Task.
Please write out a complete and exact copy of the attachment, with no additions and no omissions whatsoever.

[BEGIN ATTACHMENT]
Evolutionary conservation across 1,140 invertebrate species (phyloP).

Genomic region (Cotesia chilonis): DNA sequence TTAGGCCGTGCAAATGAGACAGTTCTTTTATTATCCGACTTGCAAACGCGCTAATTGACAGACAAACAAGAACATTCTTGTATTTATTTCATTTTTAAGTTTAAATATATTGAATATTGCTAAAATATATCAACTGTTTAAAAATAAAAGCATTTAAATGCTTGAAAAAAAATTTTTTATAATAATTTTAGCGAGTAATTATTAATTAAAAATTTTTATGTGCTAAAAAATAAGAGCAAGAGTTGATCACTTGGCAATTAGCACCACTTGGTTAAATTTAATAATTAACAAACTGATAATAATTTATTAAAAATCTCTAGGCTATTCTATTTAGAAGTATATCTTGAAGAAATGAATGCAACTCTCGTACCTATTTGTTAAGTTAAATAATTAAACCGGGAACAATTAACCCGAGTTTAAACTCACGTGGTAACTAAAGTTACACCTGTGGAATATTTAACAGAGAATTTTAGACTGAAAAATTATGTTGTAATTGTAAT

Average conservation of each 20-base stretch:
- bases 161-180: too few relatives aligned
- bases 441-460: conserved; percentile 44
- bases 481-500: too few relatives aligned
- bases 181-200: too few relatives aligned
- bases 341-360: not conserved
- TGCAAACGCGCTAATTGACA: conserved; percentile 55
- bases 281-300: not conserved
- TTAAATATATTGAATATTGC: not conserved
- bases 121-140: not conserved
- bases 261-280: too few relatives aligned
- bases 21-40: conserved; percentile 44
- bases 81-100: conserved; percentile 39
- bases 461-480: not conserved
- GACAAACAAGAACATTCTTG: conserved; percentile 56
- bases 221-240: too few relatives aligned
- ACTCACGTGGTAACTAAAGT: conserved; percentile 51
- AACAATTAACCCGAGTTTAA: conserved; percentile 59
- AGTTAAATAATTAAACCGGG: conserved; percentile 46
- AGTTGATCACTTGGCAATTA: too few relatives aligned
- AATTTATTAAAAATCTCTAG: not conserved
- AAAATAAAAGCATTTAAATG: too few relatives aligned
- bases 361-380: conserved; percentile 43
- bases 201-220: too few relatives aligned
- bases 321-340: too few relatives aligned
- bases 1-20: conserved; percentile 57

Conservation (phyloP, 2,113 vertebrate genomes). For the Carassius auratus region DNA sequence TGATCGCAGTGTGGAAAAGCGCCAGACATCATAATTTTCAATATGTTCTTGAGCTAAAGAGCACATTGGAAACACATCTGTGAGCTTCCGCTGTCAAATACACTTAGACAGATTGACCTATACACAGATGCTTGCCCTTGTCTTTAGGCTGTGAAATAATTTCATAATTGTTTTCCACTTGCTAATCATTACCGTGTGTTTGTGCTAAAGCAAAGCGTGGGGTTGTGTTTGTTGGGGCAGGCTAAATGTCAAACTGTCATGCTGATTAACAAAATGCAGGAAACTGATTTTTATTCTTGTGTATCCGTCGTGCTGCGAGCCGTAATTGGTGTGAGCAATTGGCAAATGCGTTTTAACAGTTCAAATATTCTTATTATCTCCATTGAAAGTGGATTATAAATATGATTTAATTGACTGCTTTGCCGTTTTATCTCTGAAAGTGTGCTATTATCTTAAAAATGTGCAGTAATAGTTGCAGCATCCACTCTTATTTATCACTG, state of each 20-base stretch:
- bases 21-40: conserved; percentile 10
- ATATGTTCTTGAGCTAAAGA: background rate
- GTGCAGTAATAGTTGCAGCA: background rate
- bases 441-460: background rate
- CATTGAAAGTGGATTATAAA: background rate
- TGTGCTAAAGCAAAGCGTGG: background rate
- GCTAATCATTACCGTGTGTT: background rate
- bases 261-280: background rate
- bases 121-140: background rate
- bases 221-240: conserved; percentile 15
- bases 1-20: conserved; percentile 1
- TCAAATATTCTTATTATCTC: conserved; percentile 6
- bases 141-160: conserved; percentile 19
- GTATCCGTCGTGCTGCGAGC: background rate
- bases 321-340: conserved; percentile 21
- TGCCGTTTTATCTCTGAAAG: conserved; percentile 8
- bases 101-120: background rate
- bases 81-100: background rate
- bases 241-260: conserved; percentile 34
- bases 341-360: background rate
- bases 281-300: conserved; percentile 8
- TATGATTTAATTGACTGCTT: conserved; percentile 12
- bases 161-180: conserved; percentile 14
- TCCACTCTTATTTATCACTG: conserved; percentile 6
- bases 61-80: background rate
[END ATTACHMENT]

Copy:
Evolutionary conservation across 1,140 invertebrate species (phyloP).

Genomic region (Cotesia chilonis): DNA sequence TTAGGCCGTGCAAATGAGACAGTTCTTTTATTATCCGACTTGCAAACGCGCTAATTGACAGACAAACAAGAACATTCTTGTATTTATTTCATTTTTAAGTTTAAATATATTGAATATTGCTAAAATATATCAACTGTTTAAAAATAAAAGCATTTAAATGCTTGAAAAAAAATTTTTTATAATAATTTTAGCGAGTAATTATTAATTAAAAATTTTTATGTGCTAAAAAATAAGAGCAAGAGTTGATCACTTGGCAATTAGCACCACTTGGTTAAATTTAATAATTAACAAACTGATAATAATTTATTAAAAATCTCTAGGCTATTCTATTTAGAAGTATATCTTGAAGAAATGAATGCAACTCTCGTACCTATTTGTTAAGTTAAATAATTAAACCGGGAACAATTAACCCGAGTTTAAACTCACGTGGTAACTAAAGTTACACCTGTGGAATATTTAACAGAGAATTTTAGACTGAAAAATTATGTTGTAATTGTAAT

Average conservation of each 20-base stretch:
- bases 161-180: too few relatives aligned
- bases 441-460: conserved; percentile 44
- bases 481-500: too few relatives aligned
- bases 181-200: too few relatives aligned
- bases 341-360: not conserved
- TGCAAACGCGCTAATTGACA: conserved; percentile 55
- bases 281-300: not conserved
- TTAAATATATTGAATATTGC: not conserved
- bases 121-140: not conserved
- bases 261-280: too few relatives aligned
- bases 21-40: conserved; percentile 44
- bases 81-100: conserved; percentile 39
- bases 461-480: not conserved
- GACAAACAAGAACATTCTTG: conserved; percentile 56
- bases 221-240: too few relatives aligned
- ACTCACGTGGTAACTAAAGT: conserved; percentile 51
- AACAATTAACCCGAGTTTAA: conserved; percentile 59
- AGTTAAATAATTAAACCGGG: conserved; percentile 46
- AGTTGATCACTTGGCAATTA: too few relatives aligned
- AATTTATTAAAAATCTCTAG: not conserved
- AAAATAAAAGCATTTAAATG: too few relatives aligned
- bases 361-380: conserved; percentile 43
- bases 201-220: too few relatives aligned
- bases 321-340: too few relatives aligned
- bases 1-20: conserved; percentile 57

Conservation (phyloP, 2,113 vertebrate genomes). For the Carassius auratus region DNA sequence TGATCGCAGTGTGGAAAAGCGCCAGACATCATAATTTTCAATATGTTCTTGAGCTAAAGAGCACATTGGAAACACATCTGTGAGCTTCCGCTGTCAAATACACTTAGACAGATTGACCTATACACAGATGCTTGCCCTTGTCTTTAGGCTGTGAAATAATTTCATAATTGTTTTCCACTTGCTAATCATTACCGTGTGTTTGTGCTAAAGCAAAGCGTGGGGTTGTGTTTGTTGGGGCAGGCTAAATGTCAAACTGTCATGCTGATTAACAAAATGCAGGAAACTGATTTTTATTCTTGTGTATCCGTCGTGCTGCGAGCCGTAATTGGTGTGAGCAATTGGCAAATGCGTTTTAACAGTTCAAATATTCTTATTATCTCCATTGAAAGTGGATTATAAATATGATTTAATTGACTGCTTTGCCGTTTTATCTCTGAAAGTGTGCTATTATCTTAAAAATGTGCAGTAATAGTTGCAGCATCCACTCTTATTTATCACTG, state of each 20-base stretch:
- bases 21-40: conserved; percentile 10
- ATATGTTCTTGAGCTAAAGA: background rate
- GTGCAGTAATAGTTGCAGCA: background rate
- bases 441-460: background rate
- CATTGAAAGTGGATTATAAA: background rate
- TGTGCTAAAGCAAAGCGTGG: background rate
- GCTAATCATTACCGTGTGTT: background rate
- bases 261-280: background rate
- bases 121-140: background rate
- bases 221-240: conserved; percentile 15
- bases 1-20: conserved; percentile 1
- TCAAATATTCTTATTATCTC: conserved; percentile 6
- bases 141-160: conserved; percentile 19
- GTATCCGTCGTGCTGCGAGC: background rate
- bases 321-340: conserved; percentile 21
- TGCCGTTTTATCTCTGAAAG: conserved; percentile 8
- bases 101-120: background rate
- bases 81-100: background rate
- bases 241-260: conserved; percentile 34
- bases 341-360: background rate
- bases 281-300: conserved; percentile 8
- TATGATTTAATTGACTGCTT: conserved; percentile 12
- bases 161-180: conserved; percentile 14
- TCCACTCTTATTTATCACTG: conserved; percentile 6
- bases 61-80: background rate